In KQ2, the game could be sectioned into "parts" (sort of) by the need to obtain the next key for each door. Granted this game is very short, so it would work better in a longer form such as KQ2+ by AGDI.

    In KQ3, the game could be sectioned into parts such as: before cat-cookie; after cat-cookie/on pirate ship; on Daventry.

    In KQ4, the game could be sectioned into parts, either between items Lolotte demanded or between the passage of day to night to day again.

    In KQ5, it could be sectioned into parts between the opening area; the mountains; the sea; and Mordack's castle.

    KQ6 is hard because you can hop at will between islands, accomplishing various goals in a random order, and there are few clear breaks in the flow of the story.

    The problem I have with having seperate episodes is this: I want to be required to play the game from start to finish, and have the game keep track of my chosen inventory the whole time. I greatly dislike being able to start at any given chapter in KQ7, and I also equally loathe even the remote possibility of the game assuming certain inventory items at the start of a new chapter. For example, when I play KQ7, I almost always choose Colin Farwalker's rope in chapter 1. However, if I started a new game at chapter 3, the game defaults by giving me the bug juice and the horn.

    Given that Telltale have never built an episodic game where various inventory items are remembered and passed from one chapter to the next, nor have they ever required savegame data from previous episodes before playing the next subsequent one, this does make me very nervous.

    Oh, and the whole lack-of-exploration-to-wherever-I-dang-well-please part of the discussion. That also bothers me.
  • I'd also like to emphasize that it's not just the episodic format that I consider to be the problem; it's the one-episode-per-month modus operandi which gets me worried. It not only forces the individual episodes into self-containment, but, due to apparent/existent time constraints, it also causes there to be either: a) no depth to large environments/worlds, or b) extremely condensed environments/worlds; neither of which I want to see in a 'King's Quest' game.
    MusicallyInspired;537374 said:
    Lol @ community management reassurance backfire.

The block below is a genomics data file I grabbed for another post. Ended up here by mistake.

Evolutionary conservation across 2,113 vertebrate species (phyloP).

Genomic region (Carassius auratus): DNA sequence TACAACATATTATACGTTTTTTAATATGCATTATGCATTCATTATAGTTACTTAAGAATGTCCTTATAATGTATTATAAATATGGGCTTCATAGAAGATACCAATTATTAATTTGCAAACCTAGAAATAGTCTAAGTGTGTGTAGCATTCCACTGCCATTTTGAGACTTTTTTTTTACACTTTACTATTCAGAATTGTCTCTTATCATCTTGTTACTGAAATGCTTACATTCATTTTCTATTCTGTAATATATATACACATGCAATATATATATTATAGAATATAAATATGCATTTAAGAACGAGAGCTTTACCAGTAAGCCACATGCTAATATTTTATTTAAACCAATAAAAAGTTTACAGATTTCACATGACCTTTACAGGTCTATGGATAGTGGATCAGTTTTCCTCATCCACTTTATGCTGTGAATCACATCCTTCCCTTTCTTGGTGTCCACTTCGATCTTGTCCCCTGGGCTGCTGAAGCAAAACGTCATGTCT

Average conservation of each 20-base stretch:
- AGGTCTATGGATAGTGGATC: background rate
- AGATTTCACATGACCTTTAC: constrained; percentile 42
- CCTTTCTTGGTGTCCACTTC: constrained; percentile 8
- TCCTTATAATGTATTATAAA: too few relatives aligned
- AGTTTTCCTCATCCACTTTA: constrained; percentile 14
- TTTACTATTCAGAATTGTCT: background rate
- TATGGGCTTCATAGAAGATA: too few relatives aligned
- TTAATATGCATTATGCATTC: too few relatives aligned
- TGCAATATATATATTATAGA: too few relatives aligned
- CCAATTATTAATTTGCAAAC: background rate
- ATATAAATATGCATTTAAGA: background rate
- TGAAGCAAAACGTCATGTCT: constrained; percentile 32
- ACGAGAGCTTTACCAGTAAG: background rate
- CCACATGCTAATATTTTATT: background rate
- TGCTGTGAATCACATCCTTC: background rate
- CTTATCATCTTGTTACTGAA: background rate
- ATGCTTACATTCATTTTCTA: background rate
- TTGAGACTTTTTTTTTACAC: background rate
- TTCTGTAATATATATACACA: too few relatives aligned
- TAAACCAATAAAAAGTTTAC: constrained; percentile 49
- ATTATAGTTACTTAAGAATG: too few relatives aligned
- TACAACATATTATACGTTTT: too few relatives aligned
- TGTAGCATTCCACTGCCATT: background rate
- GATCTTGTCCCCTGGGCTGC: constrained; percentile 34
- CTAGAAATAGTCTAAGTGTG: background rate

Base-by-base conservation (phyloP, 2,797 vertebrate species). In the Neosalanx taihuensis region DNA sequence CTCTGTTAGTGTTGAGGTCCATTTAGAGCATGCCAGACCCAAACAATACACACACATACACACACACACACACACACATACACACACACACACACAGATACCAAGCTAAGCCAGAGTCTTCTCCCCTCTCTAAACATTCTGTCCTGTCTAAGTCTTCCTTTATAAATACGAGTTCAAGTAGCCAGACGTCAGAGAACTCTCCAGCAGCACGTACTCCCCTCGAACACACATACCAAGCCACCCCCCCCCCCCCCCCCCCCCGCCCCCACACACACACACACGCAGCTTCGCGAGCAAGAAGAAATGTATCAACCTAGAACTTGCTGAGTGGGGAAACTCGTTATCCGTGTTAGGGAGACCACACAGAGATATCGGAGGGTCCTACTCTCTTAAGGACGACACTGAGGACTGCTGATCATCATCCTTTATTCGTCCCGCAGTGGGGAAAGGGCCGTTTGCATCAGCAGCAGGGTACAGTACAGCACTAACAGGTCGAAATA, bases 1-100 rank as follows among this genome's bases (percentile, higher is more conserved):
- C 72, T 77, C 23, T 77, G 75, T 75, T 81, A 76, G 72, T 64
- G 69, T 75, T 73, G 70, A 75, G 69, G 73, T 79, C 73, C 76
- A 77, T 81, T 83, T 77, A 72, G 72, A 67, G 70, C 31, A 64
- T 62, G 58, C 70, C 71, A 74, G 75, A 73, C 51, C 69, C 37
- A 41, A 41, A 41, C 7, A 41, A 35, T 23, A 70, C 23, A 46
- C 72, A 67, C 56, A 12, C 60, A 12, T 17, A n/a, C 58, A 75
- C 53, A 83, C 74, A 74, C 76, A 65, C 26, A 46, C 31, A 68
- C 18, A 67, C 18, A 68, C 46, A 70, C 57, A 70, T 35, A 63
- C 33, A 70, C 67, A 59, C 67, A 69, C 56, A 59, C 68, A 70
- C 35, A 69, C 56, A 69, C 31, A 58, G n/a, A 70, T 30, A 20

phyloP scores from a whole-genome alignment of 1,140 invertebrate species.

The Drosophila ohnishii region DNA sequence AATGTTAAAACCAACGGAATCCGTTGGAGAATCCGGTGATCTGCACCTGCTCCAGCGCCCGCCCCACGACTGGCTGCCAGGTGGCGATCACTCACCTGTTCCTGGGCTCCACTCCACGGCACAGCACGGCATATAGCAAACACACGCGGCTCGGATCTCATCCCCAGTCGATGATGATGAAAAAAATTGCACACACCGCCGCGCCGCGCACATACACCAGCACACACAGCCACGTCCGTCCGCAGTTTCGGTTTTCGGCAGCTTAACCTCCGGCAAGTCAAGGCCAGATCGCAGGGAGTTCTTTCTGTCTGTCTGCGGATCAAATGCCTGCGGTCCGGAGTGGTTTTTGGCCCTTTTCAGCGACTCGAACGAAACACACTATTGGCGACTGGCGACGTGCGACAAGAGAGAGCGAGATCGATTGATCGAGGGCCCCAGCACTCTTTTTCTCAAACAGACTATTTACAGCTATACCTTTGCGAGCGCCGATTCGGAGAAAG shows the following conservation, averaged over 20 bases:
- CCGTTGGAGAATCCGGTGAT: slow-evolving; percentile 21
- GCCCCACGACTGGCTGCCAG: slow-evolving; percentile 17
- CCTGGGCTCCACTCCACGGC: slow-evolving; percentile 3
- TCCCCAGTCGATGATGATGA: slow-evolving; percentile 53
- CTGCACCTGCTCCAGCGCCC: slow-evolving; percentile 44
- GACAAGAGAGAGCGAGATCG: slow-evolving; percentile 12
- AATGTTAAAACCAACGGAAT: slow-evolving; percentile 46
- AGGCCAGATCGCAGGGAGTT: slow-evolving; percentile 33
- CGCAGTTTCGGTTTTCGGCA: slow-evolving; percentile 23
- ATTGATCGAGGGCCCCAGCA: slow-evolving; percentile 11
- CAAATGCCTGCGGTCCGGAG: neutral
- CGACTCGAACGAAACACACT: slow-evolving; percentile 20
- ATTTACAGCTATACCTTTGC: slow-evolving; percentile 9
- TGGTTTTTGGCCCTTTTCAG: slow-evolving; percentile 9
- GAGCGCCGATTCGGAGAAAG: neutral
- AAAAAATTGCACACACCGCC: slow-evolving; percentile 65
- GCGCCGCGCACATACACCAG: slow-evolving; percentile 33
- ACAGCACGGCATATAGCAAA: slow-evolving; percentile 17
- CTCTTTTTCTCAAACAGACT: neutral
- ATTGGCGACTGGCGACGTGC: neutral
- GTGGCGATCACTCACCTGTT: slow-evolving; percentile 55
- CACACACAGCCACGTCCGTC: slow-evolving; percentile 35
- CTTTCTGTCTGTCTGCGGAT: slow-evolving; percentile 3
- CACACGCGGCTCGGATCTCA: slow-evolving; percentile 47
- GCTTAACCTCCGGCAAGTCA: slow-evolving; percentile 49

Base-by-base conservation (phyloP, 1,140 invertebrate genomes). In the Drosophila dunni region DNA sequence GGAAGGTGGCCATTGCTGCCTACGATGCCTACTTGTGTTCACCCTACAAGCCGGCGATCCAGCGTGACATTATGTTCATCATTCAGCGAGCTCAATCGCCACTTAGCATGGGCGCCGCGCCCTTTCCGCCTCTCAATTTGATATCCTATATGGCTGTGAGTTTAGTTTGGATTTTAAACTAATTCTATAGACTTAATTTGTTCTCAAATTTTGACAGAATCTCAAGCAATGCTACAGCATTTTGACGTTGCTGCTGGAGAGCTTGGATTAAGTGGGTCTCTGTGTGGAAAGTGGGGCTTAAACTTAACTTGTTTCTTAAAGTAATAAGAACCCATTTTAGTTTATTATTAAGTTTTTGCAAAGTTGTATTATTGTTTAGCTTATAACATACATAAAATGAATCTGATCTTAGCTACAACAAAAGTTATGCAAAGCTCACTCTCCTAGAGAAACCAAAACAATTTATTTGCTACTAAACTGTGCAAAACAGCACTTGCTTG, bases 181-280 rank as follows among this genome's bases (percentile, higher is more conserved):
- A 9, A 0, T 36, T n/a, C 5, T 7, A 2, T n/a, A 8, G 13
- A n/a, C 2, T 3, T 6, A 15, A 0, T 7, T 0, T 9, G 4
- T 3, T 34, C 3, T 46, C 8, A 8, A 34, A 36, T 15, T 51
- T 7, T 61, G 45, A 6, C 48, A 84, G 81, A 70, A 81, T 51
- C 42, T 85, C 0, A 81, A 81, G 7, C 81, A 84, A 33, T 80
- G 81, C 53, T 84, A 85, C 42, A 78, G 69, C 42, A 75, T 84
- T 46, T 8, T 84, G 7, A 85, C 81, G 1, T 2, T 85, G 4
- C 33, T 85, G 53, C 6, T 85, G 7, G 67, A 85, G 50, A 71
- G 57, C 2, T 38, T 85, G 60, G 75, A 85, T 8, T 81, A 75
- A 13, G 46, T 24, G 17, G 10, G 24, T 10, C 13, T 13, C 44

Lol @ this comment. :D
  • caeska;536567 said:
    You can't have multiple endings or a story that branches depending on the choices you make in-game.
    It's just sad TTG doesn't use the ability to do EXACTLY that. Savegame importation becomes more mainstream (The Witcher II, Mass Effect series), so no harm in using that, seeing how registry entries apparently fail due to Windows "safeguards", which lead the the reports of the wrong name.
    And it would be even easier for gamers than a full-game. Want to change something in Ep #3? Just load that up instead of a new game. Or keep tons of saves all over the place...
    chris945;537027 said:
    First the games have a deadline which is not a really good thing to have if you want to make a quality game.
    You mean like, all games? And seriously how many retail games have a proper instead of rushed ending? Exactly.
    PS. It didn't do Duke Nukem Forever much good not to have a deadline.
    So this point is completely irrelevant in "One game vs. Episodes".
    Also it forces the makers to make the ending of the episode dramatic, which does not always work out.
    No it doesn't. See S&M season 1. Also series like 24 have done it very well for years. Also full games tend to do this with chapters (see also; Monkey Island games).
    LuigiHann;537087 said:
    I feel like designing a game episodically, then putting it on a disk and releasing it all at once is kind of a "worst of both worlds" scenario
    Yup. No wait, no feedback, no one-game world, but five-game world. It definetely sounds like that...
    Since the game is still going to be released episodically on iPad I'm guessing we're going to get all of the downsides of episodic gaming with none of the benefits.
    So, hopefully this is just for these consoles and not PC, right? Right?
    Trenchfoot;537151 said:
    Agreed. In fact, it was a better ending than 305.
    Agreed. But that in itself doesn't make episodic bad. Just that TTG kind of missed the ball with doing the climax too soon...
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    puzzlebox Telltale Staff
    Hassat Hunter;537400 said:
    So, hopefully this is just for these consoles and not PC, right? Right?
    For Jurassic Park, all episodes will be released simultaneously on PC, Mac, Xbox and PS3.
  • I love 305's ending.
    Poetic & unforgettable.
  • I love 305's ending too :)